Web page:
First time in months, mass tourism! And it’s an odd feeling. A comfort of sorts with plenty of comfort foods, like the “authentic”, and I’ll admit, quite delicious, after months of rice and dhal, Tibetan Burger. More than that, a reflective, nostalgic, realization that perhaps a certain chapter of this journey is already behind me… and I almost want to turn back. But such is life… it only ever moves in one direction.
The Unlikely Baby
Europe, meet Tibet. Tibet, meet Europe. Now go mate. Your baby shall be named Gangtok. And he’ll settle in this odd corner of India, just for kicks.
No, really. This place is great. Clean, quiet, organized, culturally distinct. And they even stamped my passport at the border, and, yup, such silly things do make me smile.
I’m staying with a wonderful Tibetan family. And if I could only have one wish, it’d be to finally, after two continually cloudy months in the Himalayas, get to at least once see the snowy peaks.
The one annoyance in Sikkim is that aside from entry permits, I need permits within permits within permits to really access anywhere worthwhile. And requests for those are widely refused.
But I’ve found that Indians tend to make a huge fuss and dramatically over-exaggerate every problem, so they’ll spend hours thinking of every reason why something is not possible, then they’ll suggest grand, completely unfeasible solutions. Then, once they finally get tired, something magical happens; within 30 seconds they’ll solve whatever the ‘problem’ was, and it takes them no effort at all.
So, a bit of persistence on my end, and I manage to receive the permit to visit this “absolutely inaccessible” Tsango Lake near India’s supposedly only open border with Tibet.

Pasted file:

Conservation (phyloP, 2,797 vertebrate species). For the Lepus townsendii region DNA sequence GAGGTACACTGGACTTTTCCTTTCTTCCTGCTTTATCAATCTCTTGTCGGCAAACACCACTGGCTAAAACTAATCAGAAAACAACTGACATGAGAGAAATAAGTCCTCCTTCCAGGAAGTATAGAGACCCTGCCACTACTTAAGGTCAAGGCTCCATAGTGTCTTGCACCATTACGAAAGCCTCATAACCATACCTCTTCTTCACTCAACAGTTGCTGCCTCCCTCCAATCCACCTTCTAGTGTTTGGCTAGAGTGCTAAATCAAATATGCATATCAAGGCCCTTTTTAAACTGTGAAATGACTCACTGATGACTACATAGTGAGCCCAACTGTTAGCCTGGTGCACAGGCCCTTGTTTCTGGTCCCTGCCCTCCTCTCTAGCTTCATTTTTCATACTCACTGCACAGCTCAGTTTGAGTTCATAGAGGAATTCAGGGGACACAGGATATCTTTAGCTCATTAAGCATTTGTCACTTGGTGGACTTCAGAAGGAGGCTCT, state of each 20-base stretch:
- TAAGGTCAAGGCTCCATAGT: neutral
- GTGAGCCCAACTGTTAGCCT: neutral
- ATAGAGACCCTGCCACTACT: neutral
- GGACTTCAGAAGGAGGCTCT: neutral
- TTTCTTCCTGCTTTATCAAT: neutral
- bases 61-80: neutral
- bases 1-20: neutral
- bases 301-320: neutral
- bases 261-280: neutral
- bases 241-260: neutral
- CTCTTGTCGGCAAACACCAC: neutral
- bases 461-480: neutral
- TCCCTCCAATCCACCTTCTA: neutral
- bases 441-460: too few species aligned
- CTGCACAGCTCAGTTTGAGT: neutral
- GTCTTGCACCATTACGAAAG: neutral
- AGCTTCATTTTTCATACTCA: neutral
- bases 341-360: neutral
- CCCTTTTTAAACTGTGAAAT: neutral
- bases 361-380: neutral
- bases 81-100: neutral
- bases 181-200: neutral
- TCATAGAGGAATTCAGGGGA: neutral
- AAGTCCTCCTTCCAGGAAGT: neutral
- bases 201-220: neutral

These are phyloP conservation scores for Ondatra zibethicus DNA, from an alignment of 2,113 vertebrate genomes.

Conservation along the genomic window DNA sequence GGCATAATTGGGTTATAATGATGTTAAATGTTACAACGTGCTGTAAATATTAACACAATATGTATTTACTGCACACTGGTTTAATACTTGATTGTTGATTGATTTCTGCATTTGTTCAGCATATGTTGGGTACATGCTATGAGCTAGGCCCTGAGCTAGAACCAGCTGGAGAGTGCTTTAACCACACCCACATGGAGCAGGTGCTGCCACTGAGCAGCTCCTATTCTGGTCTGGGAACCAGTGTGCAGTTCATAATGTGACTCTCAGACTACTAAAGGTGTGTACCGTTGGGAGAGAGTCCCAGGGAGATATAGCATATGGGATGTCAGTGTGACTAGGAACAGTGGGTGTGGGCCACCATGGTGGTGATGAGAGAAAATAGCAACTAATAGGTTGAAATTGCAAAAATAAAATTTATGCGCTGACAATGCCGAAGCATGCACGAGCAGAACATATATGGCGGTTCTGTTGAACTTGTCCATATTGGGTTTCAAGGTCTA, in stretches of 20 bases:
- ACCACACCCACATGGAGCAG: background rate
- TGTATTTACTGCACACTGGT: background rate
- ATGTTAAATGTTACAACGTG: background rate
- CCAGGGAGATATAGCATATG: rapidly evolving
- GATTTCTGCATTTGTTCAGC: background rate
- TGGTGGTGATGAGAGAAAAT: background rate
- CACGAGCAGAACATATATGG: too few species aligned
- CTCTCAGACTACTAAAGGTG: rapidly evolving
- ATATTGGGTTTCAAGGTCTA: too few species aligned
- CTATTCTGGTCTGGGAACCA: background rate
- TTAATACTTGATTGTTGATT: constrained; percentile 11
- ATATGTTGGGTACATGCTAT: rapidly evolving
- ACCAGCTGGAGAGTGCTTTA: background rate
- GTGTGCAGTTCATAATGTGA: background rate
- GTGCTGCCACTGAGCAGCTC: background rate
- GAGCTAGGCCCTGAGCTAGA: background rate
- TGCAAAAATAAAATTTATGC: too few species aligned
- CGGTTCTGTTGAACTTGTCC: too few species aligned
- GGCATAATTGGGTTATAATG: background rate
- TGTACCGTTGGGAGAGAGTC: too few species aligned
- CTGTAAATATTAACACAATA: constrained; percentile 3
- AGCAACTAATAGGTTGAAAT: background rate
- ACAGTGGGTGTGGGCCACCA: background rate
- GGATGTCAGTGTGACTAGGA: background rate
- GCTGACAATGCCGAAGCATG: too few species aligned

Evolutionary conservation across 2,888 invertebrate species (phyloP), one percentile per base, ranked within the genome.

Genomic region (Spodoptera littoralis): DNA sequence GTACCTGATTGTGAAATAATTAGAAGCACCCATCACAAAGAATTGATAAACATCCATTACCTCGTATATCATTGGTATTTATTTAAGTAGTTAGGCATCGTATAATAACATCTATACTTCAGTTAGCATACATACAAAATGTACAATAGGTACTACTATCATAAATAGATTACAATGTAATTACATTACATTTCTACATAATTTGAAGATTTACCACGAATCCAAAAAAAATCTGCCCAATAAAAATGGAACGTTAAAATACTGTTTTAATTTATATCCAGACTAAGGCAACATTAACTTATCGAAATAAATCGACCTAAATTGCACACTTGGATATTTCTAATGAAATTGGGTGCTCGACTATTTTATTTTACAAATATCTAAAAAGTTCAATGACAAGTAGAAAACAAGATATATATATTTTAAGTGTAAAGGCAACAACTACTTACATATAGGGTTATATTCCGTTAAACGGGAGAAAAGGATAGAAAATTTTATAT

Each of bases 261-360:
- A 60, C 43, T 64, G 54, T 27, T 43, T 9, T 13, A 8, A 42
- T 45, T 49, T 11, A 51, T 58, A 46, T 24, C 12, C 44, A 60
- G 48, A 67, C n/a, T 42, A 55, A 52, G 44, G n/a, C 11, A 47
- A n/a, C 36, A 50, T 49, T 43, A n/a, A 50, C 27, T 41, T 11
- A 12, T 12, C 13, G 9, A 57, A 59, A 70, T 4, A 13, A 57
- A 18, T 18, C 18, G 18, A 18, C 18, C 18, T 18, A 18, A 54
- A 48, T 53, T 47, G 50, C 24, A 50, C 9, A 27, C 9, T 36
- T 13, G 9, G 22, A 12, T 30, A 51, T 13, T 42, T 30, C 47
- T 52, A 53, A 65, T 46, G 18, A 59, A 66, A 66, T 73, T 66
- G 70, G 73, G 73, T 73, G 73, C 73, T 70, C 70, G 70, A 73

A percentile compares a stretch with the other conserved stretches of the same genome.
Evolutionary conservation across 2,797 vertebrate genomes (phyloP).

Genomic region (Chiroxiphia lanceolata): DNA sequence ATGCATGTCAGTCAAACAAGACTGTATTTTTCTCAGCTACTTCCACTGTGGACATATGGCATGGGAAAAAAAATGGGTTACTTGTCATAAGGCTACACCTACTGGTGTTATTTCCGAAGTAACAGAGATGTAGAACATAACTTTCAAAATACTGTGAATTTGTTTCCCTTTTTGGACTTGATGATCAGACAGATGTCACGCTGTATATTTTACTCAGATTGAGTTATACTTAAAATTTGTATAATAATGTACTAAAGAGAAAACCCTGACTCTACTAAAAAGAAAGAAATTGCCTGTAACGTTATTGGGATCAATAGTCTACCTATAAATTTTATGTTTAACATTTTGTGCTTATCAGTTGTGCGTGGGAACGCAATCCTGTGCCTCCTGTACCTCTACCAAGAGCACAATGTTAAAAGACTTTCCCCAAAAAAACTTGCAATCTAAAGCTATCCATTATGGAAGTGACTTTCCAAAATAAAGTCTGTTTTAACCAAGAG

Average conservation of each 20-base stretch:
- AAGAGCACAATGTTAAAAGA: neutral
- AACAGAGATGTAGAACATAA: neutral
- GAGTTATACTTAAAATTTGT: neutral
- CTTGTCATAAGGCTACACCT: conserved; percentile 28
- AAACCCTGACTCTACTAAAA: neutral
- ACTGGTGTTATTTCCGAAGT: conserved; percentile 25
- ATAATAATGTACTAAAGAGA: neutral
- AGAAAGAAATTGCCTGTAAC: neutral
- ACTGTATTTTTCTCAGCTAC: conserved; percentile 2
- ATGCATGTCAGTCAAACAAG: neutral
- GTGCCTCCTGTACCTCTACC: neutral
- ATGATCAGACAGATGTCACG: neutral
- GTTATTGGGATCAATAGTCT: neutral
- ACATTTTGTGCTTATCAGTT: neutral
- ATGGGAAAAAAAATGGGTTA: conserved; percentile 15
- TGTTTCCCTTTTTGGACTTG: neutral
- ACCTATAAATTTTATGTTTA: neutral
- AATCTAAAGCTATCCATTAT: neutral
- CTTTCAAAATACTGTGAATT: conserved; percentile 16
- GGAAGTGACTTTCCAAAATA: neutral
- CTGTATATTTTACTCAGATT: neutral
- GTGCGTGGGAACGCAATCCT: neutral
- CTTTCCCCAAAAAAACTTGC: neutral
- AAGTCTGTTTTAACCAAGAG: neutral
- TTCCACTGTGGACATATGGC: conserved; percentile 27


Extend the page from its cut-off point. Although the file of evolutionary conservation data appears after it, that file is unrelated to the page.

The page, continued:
Nice ride, nice lake, yaks with colourful horn-warmers roaming around. A bit rainy, but peaceful.
Indian “Pooja” in North Sikkim
There’s a large parking garage outside my guesthouse window. Inside, there’s a brightly lit shrine of a feminine-looking god with a big moustache. The shrine is surrounded by a circle of cars decorated with ribbons and balloons. Plenty of other kitsch and flashing lights all around. It’s a tea party for cars! Or, in more proper terms, the holiday for the Hindu god of Machines (I forget the name). I bet local cars wait all year long for this day.
I’m a day’s drive away from Nepal, very broke and it’s decision time. But I’m not quite yet ready to end this journey of mine… I’m not yet ready inside. And on the outside, apart from this north-east “other India”, I also long for the “India India”; the Bollywood, the bright colours.
I genuinely don’t know how I’ll pull it off but it feels I already know my answer. I’m heading to Kashmir, at the far other end, maybe 3,000km away, before looping back to Nepal. And I’d better hurry, only a month left on the visa. Wasn’t that thing valid for six months? When did it pass?
Pelling, West Sikkim. My last day here and I urgently wake up way earlier than I usually do. And ahead of me, clear against blue sky, Mt. Kanchenjunga and the Himalayan snowy peaks. Absolutely breathtaking. And I know that all of it up to now, the good and the challenging, was all leading exactly to here.
For more on Matt’s films and travels, check out the Etherium Sky Production Blog at EtheriumSky.com/ProdBlog